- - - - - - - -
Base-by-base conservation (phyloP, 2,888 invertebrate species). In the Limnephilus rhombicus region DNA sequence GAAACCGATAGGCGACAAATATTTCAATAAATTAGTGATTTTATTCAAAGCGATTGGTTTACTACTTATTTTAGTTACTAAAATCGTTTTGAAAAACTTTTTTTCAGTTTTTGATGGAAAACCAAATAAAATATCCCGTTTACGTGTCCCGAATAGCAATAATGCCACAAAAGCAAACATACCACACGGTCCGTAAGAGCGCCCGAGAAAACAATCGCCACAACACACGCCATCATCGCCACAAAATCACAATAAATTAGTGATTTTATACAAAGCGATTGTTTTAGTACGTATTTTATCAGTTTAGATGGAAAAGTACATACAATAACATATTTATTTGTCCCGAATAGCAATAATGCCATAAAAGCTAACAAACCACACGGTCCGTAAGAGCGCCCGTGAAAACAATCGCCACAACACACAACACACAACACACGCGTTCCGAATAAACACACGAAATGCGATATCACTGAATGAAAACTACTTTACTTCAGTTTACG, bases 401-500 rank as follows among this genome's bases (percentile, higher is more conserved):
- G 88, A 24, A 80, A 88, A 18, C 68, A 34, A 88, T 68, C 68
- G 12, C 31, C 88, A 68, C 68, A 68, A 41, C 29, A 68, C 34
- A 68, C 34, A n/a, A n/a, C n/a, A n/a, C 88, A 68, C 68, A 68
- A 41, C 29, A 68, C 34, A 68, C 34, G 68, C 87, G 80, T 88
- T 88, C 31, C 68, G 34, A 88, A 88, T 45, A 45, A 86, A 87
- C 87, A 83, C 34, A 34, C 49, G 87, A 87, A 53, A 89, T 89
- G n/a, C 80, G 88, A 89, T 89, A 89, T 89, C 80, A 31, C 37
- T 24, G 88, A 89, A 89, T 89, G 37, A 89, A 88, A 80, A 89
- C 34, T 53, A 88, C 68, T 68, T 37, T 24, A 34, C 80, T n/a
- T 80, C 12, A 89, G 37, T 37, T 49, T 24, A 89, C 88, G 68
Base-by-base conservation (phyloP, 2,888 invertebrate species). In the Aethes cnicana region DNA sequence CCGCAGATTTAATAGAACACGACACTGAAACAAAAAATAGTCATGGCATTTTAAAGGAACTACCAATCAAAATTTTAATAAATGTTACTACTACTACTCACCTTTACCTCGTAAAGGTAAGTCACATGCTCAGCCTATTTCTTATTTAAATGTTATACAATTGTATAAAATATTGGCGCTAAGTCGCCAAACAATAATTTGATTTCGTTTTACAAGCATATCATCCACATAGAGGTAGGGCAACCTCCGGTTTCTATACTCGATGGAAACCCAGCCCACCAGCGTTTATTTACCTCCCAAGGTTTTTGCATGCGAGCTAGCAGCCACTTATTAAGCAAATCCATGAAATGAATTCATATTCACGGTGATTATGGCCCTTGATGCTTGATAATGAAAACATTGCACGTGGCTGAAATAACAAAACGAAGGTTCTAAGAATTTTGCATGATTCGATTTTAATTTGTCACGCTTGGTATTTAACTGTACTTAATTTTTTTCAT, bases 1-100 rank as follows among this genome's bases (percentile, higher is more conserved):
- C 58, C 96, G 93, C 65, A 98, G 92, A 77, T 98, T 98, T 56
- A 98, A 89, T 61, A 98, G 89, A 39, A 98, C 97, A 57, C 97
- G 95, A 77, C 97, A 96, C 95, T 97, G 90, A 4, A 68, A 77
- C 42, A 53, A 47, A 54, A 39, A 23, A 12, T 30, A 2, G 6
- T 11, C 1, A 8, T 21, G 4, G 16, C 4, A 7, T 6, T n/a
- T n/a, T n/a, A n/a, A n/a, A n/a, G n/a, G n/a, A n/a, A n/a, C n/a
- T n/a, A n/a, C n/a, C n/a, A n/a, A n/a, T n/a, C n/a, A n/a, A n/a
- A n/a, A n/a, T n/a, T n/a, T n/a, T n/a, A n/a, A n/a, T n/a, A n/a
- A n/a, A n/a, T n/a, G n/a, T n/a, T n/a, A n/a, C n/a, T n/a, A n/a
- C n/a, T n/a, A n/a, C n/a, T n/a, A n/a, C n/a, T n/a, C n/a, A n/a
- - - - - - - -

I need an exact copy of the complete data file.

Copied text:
Base-by-base conservation (phyloP, 2,888 invertebrate species). In the Limnephilus rhombicus region DNA sequence GAAACCGATAGGCGACAAATATTTCAATAAATTAGTGATTTTATTCAAAGCGATTGGTTTACTACTTATTTTAGTTACTAAAATCGTTTTGAAAAACTTTTTTTCAGTTTTTGATGGAAAACCAAATAAAATATCCCGTTTACGTGTCCCGAATAGCAATAATGCCACAAAAGCAAACATACCACACGGTCCGTAAGAGCGCCCGAGAAAACAATCGCCACAACACACGCCATCATCGCCACAAAATCACAATAAATTAGTGATTTTATACAAAGCGATTGTTTTAGTACGTATTTTATCAGTTTAGATGGAAAAGTACATACAATAACATATTTATTTGTCCCGAATAGCAATAATGCCATAAAAGCTAACAAACCACACGGTCCGTAAGAGCGCCCGTGAAAACAATCGCCACAACACACAACACACAACACACGCGTTCCGAATAAACACACGAAATGCGATATCACTGAATGAAAACTACTTTACTTCAGTTTACG, bases 401-500 rank as follows among this genome's bases (percentile, higher is more conserved):
- G 88, A 24, A 80, A 88, A 18, C 68, A 34, A 88, T 68, C 68
- G 12, C 31, C 88, A 68, C 68, A 68, A 41, C 29, A 68, C 34
- A 68, C 34, A n/a, A n/a, C n/a, A n/a, C 88, A 68, C 68, A 68
- A 41, C 29, A 68, C 34, A 68, C 34, G 68, C 87, G 80, T 88
- T 88, C 31, C 68, G 34, A 88, A 88, T 45, A 45, A 86, A 87
- C 87, A 83, C 34, A 34, C 49, G 87, A 87, A 53, A 89, T 89
- G n/a, C 80, G 88, A 89, T 89, A 89, T 89, C 80, A 31, C 37
- T 24, G 88, A 89, A 89, T 89, G 37, A 89, A 88, A 80, A 89
- C 34, T 53, A 88, C 68, T 68, T 37, T 24, A 34, C 80, T n/a
- T 80, C 12, A 89, G 37, T 37, T 49, T 24, A 89, C 88, G 68
Base-by-base conservation (phyloP, 2,888 invertebrate species). In the Aethes cnicana region DNA sequence CCGCAGATTTAATAGAACACGACACTGAAACAAAAAATAGTCATGGCATTTTAAAGGAACTACCAATCAAAATTTTAATAAATGTTACTACTACTACTCACCTTTACCTCGTAAAGGTAAGTCACATGCTCAGCCTATTTCTTATTTAAATGTTATACAATTGTATAAAATATTGGCGCTAAGTCGCCAAACAATAATTTGATTTCGTTTTACAAGCATATCATCCACATAGAGGTAGGGCAACCTCCGGTTTCTATACTCGATGGAAACCCAGCCCACCAGCGTTTATTTACCTCCCAAGGTTTTTGCATGCGAGCTAGCAGCCACTTATTAAGCAAATCCATGAAATGAATTCATATTCACGGTGATTATGGCCCTTGATGCTTGATAATGAAAACATTGCACGTGGCTGAAATAACAAAACGAAGGTTCTAAGAATTTTGCATGATTCGATTTTAATTTGTCACGCTTGGTATTTAACTGTACTTAATTTTTTTCAT, bases 1-100 rank as follows among this genome's bases (percentile, higher is more conserved):
- C 58, C 96, G 93, C 65, A 98, G 92, A 77, T 98, T 98, T 56
- A 98, A 89, T 61, A 98, G 89, A 39, A 98, C 97, A 57, C 97
- G 95, A 77, C 97, A 96, C 95, T 97, G 90, A 4, A 68, A 77
- C 42, A 53, A 47, A 54, A 39, A 23, A 12, T 30, A 2, G 6
- T 11, C 1, A 8, T 21, G 4, G 16, C 4, A 7, T 6, T n/a
- T n/a, T n/a, A n/a, A n/a, A n/a, G n/a, G n/a, A n/a, A n/a, C n/a
- T n/a, A n/a, C n/a, C n/a, A n/a, A n/a, T n/a, C n/a, A n/a, A n/a
- A n/a, A n/a, T n/a, T n/a, T n/a, T n/a, A n/a, A n/a, T n/a, A n/a
- A n/a, A n/a, T n/a, G n/a, T n/a, T n/a, A n/a, C n/a, T n/a, A n/a
- C n/a, T n/a, A n/a, C n/a, T n/a, A n/a, C n/a, T n/a, C n/a, A n/a